Obama urges halt to island building in South China Sea

US Rep. Ilhan Omar (D-MN) (L) talks with Speaker of the House Nancy Pelosi (D-CA) during a rally with fellow Democrats before voting on H.R. 1, or the People Act, on the East Steps of the US Capitol on March 08, 2019 in Washington, DC. (AFP photo)
US President Barack Obama speaks during a meeting with representatives from civil society organizations during a visit to Kuala Lumpur, Malaysia, on November 21, 2015 on the sidelines of his participation in the Association of Southeast Asian Nations (ASEAN) Summit. (AFP)

US President Barack Obama has called for an end to the construction of artificial islands in the disputed regions of the South China Sea.

Obama said on Saturday that countries should stop building artificial islands and militarizing their claims in the disputed South China Sea.

"For the sake of regional stability, the claimants should halt reclamation, construction and militarization of disputed areas," Obama told a meeting between US authorities and leaders of the 10 Association of South East Asian Nations (ASEAN) in the Malaysian capital, Kuala Lumpur.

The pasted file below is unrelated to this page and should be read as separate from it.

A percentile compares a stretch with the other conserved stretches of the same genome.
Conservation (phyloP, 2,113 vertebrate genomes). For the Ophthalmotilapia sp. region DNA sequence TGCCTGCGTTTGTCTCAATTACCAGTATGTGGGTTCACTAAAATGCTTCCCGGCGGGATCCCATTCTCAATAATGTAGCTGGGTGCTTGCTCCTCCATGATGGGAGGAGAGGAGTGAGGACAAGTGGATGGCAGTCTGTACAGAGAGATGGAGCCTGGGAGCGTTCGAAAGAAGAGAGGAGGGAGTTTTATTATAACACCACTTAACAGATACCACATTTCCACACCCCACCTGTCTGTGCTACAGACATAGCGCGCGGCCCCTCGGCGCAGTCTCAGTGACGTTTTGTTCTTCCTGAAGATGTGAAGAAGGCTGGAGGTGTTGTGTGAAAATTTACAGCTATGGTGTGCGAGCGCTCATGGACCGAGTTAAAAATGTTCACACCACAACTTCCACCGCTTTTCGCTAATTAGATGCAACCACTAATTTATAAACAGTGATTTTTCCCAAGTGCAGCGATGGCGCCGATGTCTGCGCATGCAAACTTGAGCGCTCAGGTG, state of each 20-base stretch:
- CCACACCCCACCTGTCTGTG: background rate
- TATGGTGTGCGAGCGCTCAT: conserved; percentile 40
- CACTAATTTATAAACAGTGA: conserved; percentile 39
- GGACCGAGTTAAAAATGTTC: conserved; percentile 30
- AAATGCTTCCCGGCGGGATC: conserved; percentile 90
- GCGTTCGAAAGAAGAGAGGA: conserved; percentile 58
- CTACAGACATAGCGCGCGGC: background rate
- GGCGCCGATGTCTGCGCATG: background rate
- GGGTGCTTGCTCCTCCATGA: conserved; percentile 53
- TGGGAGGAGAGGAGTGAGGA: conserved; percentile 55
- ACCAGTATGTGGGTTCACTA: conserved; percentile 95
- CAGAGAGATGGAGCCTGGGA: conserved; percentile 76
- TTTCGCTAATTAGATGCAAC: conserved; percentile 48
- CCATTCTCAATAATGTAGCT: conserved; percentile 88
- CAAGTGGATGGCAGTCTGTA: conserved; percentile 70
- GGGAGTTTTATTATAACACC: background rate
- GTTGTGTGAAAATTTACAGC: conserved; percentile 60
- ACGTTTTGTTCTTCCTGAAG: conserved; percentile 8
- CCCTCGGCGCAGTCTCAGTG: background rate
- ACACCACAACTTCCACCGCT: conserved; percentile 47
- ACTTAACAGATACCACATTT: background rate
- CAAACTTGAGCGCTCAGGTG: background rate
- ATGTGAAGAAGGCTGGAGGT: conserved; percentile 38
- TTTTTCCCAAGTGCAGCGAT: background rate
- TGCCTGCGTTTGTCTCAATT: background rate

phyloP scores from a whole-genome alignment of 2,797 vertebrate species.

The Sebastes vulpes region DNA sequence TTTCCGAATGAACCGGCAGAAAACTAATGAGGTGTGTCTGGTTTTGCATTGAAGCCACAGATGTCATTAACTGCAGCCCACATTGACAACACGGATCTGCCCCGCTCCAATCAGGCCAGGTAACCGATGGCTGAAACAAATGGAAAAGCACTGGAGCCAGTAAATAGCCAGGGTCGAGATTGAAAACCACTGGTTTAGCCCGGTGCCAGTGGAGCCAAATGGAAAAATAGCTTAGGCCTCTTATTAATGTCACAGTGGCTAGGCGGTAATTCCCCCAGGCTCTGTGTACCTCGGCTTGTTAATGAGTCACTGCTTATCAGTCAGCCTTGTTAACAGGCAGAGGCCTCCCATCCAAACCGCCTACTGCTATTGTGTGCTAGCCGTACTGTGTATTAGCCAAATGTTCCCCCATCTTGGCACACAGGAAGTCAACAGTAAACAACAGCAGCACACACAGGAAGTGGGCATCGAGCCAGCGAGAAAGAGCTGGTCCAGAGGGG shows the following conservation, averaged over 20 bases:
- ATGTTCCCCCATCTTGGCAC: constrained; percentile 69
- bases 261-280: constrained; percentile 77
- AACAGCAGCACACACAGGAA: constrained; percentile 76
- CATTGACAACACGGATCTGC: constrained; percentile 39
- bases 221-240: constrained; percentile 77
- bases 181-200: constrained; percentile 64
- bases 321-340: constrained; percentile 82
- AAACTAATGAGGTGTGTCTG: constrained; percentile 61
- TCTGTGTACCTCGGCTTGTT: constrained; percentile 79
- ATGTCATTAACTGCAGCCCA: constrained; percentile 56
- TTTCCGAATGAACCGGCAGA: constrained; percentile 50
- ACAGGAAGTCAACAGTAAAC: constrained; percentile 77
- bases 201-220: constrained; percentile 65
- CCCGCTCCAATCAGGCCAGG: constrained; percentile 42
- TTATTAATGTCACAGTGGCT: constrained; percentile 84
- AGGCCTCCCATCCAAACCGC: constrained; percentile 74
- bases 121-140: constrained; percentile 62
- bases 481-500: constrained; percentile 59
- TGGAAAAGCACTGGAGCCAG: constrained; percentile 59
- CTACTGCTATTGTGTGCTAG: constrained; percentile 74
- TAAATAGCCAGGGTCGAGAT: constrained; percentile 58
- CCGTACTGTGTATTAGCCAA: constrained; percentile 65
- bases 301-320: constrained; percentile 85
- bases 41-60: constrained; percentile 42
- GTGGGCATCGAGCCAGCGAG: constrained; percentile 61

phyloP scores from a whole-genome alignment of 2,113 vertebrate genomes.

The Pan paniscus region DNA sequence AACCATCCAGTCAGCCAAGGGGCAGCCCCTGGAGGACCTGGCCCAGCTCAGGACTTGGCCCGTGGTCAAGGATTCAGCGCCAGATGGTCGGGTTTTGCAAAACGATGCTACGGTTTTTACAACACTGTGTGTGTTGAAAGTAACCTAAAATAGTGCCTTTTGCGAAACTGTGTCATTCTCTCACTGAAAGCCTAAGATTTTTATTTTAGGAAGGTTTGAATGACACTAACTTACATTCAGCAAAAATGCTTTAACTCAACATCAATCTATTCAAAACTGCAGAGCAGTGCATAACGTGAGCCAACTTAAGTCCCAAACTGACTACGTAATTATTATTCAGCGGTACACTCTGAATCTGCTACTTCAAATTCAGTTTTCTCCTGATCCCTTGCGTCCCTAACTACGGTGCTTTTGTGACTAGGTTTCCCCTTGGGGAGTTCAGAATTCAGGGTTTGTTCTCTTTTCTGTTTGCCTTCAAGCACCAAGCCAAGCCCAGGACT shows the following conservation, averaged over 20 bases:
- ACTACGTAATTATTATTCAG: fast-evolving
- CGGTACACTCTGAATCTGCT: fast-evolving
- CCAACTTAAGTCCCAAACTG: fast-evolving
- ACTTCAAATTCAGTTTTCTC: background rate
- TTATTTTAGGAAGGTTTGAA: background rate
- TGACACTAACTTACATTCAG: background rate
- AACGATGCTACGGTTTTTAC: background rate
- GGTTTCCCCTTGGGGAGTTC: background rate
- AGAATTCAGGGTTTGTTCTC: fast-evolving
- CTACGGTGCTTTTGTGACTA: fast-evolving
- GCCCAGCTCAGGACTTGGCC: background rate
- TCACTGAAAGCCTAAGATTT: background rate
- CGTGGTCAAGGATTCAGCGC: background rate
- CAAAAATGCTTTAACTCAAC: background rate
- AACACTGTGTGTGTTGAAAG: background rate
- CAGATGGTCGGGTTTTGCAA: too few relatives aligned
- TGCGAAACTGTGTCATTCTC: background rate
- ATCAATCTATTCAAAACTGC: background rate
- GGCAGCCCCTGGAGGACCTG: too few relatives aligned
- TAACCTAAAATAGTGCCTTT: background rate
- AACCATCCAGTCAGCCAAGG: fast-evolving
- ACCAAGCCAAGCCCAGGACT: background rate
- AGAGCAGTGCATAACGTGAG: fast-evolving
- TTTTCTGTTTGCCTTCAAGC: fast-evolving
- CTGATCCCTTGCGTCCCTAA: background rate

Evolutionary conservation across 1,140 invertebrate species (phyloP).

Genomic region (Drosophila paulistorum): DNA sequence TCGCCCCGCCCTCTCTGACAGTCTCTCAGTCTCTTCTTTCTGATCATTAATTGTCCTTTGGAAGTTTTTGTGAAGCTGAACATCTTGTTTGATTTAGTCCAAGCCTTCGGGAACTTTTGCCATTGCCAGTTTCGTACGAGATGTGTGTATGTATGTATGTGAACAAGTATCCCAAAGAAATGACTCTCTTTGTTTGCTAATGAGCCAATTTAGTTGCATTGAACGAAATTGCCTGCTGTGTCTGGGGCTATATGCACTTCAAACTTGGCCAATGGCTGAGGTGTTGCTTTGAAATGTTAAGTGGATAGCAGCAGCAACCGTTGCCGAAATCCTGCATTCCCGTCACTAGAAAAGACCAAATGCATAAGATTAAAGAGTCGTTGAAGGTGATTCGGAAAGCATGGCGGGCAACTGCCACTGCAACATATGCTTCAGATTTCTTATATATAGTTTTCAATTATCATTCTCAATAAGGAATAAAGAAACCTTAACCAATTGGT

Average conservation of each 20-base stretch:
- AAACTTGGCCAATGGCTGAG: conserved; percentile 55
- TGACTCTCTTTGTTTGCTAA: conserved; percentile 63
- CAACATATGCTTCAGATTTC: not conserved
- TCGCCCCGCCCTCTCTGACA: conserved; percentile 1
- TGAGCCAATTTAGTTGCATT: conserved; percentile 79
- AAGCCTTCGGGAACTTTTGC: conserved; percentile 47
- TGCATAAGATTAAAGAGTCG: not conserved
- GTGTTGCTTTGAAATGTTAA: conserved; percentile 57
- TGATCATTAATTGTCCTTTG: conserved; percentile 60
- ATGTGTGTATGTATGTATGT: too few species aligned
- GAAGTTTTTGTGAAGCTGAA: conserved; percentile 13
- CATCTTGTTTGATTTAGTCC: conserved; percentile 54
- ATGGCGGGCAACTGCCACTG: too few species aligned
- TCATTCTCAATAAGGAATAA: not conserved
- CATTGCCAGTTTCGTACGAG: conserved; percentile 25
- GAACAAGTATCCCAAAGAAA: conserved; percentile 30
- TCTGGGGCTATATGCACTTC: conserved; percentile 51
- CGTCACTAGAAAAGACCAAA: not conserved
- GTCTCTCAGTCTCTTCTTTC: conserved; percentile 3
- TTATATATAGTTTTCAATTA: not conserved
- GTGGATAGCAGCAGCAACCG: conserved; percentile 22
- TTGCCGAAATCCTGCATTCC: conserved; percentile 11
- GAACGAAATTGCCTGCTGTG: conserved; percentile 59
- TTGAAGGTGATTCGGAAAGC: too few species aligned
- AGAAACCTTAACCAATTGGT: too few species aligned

China stresses its sovereignty over most of the South China Sea, a claim that overlaps with four ASEAN countries. China has been transforming reefs in the Spratly archipelago into artificial islands and has built airfields and other facilities on them.

Some $5 trillion in ship-borne trade passes through the strategic waterway annually.

Obama said he commended ASEAN for working to create a code of conduct for the South China Sea "including the peaceful resolution of disputes, freedom of navigation and freedom of overflight."

Earlier this month, US B-52 bombers flew near China's artificial islands, prompting criticisms from Beijing which views such moves as provocations.

This aerial photograph taken from a military aircraft shows a territory in the Spratly islands in the South China Sea, west of Palawan, on May 11, 2015. (AFP)

More US Navy Moves Around China

Meanwhile, new reports suggest the US Navy will likely carry out another patrol within 12 nautical miles of artificial islands in the South China Sea before the end of the year.

The USS Lassen, a guided missile destroyer, last month sailed close to one of China's man-made islands in the Spratly archipelago.

A US defense official said this month the Navy planned two or more patrols a quarter in the region as part of its plan to regularly exercise its rights under international law and remind China and others about its view.

In a report published on the Chinese defense ministry's website on Thursday, China's top admiral, Wu Shengli, said his forces have shown "enormous restraint" in the face of US provocations in the South China Sea, while warning they stand ready to respond to repeated breaches of Chinese sovereignty.

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